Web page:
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Government & Politics

GOP: Prince George’s Councilman Used County Resources for Political Purposes

The Prince George’s County Republican Party has filed an ethics complaint against County Councilman Obie Patterson (D).

According to the complaint, a member of Patterson’s county government staff used a government email address and listserv to distribute an invitation to a reception featuring Democratic gubernatorial nominee Benjamin T. Jealous (D).

Patterson, a term-limited councilman and former member of the House of Delegates, is running for the state Senate in District 26. He is heavily favored to win in November.

“Team Patterson 26th District & Democratic Central Committee District 26 cordially invites [sic] you to a reception for Democratic Candidate Ben Jealous, for Governor,” the invitation reads.

In a letter to the executive director of the Prince George’s County Office of Ethics and Accountability, county GOP Chairman Brandon Cooper writes, “It is an insult to all Prince George’s County taxpayers for the resources of our County Government to be used to promote the candidacy of Democratic Party candidates.”

The complaint alleges that “a county employee (Shirley Anglin) acting on behalf of a county official (Obie Patterson) has used multiple county resources, including a county government email address AND a county government email listserv of private resident information, to distribute an advertisement for a political event in support of Democratic Gubernatorial Candidate Ben Jealous.”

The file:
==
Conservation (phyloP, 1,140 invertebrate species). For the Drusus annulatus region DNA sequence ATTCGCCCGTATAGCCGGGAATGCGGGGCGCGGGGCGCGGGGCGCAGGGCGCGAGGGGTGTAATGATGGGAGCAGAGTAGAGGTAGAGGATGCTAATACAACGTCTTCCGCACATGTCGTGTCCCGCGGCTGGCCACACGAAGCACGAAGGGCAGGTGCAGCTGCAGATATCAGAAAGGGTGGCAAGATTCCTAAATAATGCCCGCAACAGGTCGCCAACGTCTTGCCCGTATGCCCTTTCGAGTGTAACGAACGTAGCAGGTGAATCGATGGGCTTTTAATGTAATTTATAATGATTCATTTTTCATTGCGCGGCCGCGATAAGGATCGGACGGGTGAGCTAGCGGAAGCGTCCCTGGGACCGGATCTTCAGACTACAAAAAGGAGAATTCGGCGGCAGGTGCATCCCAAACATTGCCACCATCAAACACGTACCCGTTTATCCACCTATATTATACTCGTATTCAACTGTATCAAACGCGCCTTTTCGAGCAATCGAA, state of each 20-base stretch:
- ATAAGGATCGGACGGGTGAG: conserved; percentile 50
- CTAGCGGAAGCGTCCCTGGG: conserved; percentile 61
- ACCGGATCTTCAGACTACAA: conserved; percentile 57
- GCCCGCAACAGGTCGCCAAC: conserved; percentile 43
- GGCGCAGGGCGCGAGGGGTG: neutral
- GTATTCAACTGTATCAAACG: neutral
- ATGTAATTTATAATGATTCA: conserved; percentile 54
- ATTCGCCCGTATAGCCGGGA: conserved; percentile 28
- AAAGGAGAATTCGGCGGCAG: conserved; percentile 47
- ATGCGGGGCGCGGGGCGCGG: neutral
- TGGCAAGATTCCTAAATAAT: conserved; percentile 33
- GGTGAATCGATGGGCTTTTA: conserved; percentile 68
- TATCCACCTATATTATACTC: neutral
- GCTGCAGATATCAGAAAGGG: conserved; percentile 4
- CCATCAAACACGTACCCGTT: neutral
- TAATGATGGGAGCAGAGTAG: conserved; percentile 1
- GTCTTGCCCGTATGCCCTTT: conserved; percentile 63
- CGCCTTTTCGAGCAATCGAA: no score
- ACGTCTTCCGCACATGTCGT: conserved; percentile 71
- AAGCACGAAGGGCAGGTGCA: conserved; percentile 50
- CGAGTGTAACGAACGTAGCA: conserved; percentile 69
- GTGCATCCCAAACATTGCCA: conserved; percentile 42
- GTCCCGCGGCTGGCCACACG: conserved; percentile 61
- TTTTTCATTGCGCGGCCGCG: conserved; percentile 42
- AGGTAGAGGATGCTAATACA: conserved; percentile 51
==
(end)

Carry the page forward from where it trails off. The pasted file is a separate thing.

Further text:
Attempts to reach Anglin and Patterson on Tuesday were unsuccessful.

In a memorandum sent to all county government employees in March, Robin Barnes-Shell, executive director of the ethics office, wrote that “employees may not engage in any political activity while on the job during working hours.”

It also reads, “Employees may not use any County resources for any political activity.”

In a phone interview, Barnes-Shell confirmed that all new employees receive ethics training when they begin work with the county and again every two years. She said her office reviews complaints typically within 60 days. Investigators then make a recommendation to the county Board of Ethics, chaired by Covette Rooney. The five-member panel currently has one vacancy.

“The board can do many things depending on the infraction,” Barnes-Shell said. “They can issue an order of compliance. They can issue a reprimand. They can recommend to the appropriate authority other appropriate discipline. It just depends on the infraction.”

Patterson, 80, represented District 26 in the House of Delegates before winning a council seat in 2010. He defeated Jamila Jaye Woods, a minister and therapist in the Democratic Senate primary in June. He faces Republican Ike Puzon, a business consultant who served 29 years in the U.S. Navy, in November.

The District 26 seat came open when Sen. C. Anthony Muse (D) ran unsuccessfully for county executive. Muse’s campaign was fined $500 for failing to file its June finance report until mid-August. The campaign filed its late August finance report more than two weeks late. It showed that Muse’s campaign was carrying a $42,000 debt through Aug. 21.

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GOP: Prince George’s Councilman Used County Resources for Political Purposes